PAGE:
Day 1&2: The Flight(s)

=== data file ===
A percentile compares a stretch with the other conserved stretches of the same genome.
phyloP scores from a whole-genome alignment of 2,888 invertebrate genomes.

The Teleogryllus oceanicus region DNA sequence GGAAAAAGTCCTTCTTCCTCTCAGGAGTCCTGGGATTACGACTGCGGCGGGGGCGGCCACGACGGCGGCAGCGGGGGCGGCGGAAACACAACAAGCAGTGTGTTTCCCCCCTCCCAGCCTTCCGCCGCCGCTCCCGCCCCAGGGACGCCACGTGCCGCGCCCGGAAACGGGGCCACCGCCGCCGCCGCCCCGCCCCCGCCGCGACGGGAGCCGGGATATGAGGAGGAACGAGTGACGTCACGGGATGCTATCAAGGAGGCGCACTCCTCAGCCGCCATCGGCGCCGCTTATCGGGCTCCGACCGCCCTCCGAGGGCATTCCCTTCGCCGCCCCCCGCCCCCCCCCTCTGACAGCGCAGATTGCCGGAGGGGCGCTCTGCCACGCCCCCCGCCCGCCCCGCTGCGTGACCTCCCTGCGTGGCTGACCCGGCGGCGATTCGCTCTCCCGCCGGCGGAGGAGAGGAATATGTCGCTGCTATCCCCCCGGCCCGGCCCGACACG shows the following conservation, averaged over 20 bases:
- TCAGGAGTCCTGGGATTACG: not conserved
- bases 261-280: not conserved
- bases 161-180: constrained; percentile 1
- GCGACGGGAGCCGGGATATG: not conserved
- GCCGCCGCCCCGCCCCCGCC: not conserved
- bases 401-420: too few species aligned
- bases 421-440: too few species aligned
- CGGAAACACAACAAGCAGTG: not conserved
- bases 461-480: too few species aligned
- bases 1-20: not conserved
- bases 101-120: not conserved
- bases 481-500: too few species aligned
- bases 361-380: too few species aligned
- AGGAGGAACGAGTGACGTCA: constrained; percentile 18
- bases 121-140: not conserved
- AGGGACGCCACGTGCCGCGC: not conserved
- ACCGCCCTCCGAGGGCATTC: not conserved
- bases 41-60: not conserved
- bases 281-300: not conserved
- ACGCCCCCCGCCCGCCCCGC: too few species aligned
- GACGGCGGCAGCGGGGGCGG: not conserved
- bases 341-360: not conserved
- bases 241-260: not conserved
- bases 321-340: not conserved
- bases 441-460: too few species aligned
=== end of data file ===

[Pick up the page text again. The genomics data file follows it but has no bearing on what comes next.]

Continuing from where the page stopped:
Our plane took off at 11:50pm on Friday, which meant Nathan could go to work that day. It was also a 14 hour flight, so it was nice to have it overnight which meant we slept for a large portion of it. The gluten free food wasn’t horrible, but it wasn’t amazing either (what plane food is?). They also gave me some fresh fruit to snack on, which I put in my backpack. Now, I need to preface that this was both of our first times out of the country, (except for Mexico but that doesn’t count) so maybe we just don’t know the international travel rules like “everyone else” does. As we were exiting the plane, we filled out this form asking us many questions like if we had any “agriculture products” on us or if we had been to a “forest or agriculture field in the past 30 days.” I only checked yes to the forest question, because Nathan and I go hiking and mountain biking weekly. Now, maybe it’s because I have a bachelors in agriculture or maybe it is because Nathan and I are slower than the average bear, but to me, “agriculture products” are seeds, stem cuttings, flowers, etc. and nowhere in my mind did “banana” fall under that category. Welp, let me tell you my friends, I was wrong, way wrong. When we got off the plane they checked that form I filled out, and since we checked “yes” on the forest question (first mistake) we got to go to another line. Everyone in our group lined up and a Bio-Control sniffing dog came around and sniffed each of our bags. When the dog comes to me, he (she/it?) stopped at my bag and sat (the cue to his handlers he found what he is supposed to be looking for). Well F. Immediately they pulled me aside and asked me a million questions including my favorite, “Do you know that if you lied on your form you could be subject to a fine or imprisonment? Would you like to change any of your answers before we search your bag?” “Umm…no?” was the only answer I could squeak out. They took everything out of my bag and found my banana they gave me on the plane I forgot to eat. The lady then said, “Did you not mark ‘no’ on your agriculture products question? Don’t you know a banana is an agriculture product? Did you know Australia is an island? We pride ourselves on our superior quality produce and don’t want to bring in any foreign intruders.” Then they put it all back in my bag and called over all the other Bio-Control dogs to let them sniff it and do their command. And she continued to lecture me…for 30 minutes. I mean, I get it. I really do. But 30 minutes was excessive. Making a scene in front of the entire airport was excessive. Then she threatened me and said she should fine me three-hundred-something dollars on the spot, but eventually after she thought I was officially scared she let me off with a formal written warning.